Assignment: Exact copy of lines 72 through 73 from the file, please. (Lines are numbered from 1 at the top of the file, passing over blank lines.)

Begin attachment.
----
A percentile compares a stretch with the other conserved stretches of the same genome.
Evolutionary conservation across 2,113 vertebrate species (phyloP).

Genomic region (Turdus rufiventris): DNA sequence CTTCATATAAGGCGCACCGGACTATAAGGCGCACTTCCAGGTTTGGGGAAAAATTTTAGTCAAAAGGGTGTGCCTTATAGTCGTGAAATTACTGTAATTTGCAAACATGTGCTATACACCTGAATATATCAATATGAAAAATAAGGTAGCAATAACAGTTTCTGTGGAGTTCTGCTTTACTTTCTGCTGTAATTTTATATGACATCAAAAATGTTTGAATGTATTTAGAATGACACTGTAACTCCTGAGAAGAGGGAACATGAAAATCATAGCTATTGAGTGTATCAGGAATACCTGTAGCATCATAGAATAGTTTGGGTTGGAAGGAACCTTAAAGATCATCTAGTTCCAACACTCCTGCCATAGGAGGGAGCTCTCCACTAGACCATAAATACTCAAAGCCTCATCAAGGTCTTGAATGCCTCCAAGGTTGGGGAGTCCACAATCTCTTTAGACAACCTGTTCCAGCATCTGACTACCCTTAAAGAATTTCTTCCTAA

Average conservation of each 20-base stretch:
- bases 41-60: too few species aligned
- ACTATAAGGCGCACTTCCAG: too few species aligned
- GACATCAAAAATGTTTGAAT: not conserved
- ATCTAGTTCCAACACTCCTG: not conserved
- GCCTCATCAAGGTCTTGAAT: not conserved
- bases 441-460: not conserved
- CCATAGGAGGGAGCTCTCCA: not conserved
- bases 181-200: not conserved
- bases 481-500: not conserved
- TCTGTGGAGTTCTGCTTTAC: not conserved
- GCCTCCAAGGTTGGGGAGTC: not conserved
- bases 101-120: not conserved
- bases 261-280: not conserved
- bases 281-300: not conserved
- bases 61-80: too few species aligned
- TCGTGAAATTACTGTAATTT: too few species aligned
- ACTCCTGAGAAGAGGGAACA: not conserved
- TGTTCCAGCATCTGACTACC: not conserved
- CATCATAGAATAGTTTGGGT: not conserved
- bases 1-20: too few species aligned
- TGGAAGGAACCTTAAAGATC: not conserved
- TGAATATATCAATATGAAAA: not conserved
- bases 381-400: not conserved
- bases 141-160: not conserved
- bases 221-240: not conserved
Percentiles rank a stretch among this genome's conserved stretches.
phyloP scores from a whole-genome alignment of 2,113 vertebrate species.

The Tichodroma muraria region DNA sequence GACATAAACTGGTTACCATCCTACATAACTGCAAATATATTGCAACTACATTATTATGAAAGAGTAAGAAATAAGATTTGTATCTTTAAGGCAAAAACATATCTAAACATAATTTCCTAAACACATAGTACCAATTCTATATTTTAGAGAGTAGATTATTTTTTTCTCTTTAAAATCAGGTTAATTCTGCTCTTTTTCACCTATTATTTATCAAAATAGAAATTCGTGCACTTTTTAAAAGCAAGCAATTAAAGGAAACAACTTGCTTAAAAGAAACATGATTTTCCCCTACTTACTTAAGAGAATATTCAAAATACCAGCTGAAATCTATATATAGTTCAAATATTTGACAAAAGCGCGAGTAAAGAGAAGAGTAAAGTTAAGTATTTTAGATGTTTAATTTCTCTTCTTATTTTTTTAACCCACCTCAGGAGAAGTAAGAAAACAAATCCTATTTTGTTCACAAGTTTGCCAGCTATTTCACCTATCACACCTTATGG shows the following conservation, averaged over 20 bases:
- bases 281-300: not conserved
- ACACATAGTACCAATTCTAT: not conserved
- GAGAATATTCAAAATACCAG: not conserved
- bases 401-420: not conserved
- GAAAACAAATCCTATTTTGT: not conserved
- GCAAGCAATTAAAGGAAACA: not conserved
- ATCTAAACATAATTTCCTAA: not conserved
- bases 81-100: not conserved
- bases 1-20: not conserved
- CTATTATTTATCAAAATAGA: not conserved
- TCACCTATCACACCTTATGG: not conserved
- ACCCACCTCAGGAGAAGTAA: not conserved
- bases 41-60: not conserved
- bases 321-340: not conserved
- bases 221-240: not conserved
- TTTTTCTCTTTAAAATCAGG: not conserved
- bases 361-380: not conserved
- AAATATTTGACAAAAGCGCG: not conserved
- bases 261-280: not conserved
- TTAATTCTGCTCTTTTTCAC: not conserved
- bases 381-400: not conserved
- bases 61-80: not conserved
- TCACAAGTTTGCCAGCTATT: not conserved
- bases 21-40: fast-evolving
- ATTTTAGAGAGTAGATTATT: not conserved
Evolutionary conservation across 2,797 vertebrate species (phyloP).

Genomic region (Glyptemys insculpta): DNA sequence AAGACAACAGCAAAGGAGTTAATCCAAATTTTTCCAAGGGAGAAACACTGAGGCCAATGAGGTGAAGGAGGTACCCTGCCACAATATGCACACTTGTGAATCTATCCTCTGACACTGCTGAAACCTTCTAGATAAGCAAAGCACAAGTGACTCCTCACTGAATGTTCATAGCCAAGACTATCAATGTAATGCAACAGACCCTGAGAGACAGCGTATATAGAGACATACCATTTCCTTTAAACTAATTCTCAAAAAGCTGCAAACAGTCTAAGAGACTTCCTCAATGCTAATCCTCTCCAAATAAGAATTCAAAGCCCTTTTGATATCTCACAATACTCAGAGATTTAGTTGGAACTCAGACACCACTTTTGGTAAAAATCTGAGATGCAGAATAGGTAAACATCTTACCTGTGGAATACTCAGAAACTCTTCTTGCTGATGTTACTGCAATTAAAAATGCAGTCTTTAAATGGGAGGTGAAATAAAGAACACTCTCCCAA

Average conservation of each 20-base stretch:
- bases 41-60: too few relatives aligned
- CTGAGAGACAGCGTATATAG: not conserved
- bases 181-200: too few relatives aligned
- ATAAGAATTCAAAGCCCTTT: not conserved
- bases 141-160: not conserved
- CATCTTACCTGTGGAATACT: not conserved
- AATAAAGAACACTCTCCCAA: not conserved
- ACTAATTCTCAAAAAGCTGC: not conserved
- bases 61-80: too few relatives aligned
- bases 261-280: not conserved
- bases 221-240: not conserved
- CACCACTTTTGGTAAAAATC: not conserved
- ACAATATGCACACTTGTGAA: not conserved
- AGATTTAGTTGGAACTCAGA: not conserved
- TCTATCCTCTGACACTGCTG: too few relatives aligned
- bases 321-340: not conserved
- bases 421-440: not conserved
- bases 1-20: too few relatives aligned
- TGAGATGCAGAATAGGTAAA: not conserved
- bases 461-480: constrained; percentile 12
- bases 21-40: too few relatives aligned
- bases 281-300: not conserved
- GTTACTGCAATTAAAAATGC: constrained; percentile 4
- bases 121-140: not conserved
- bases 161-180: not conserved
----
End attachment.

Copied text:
- CACCACTTTTGGTAAAAATC: not conserved
- ACAATATGCACACTTGTGAA: not conserved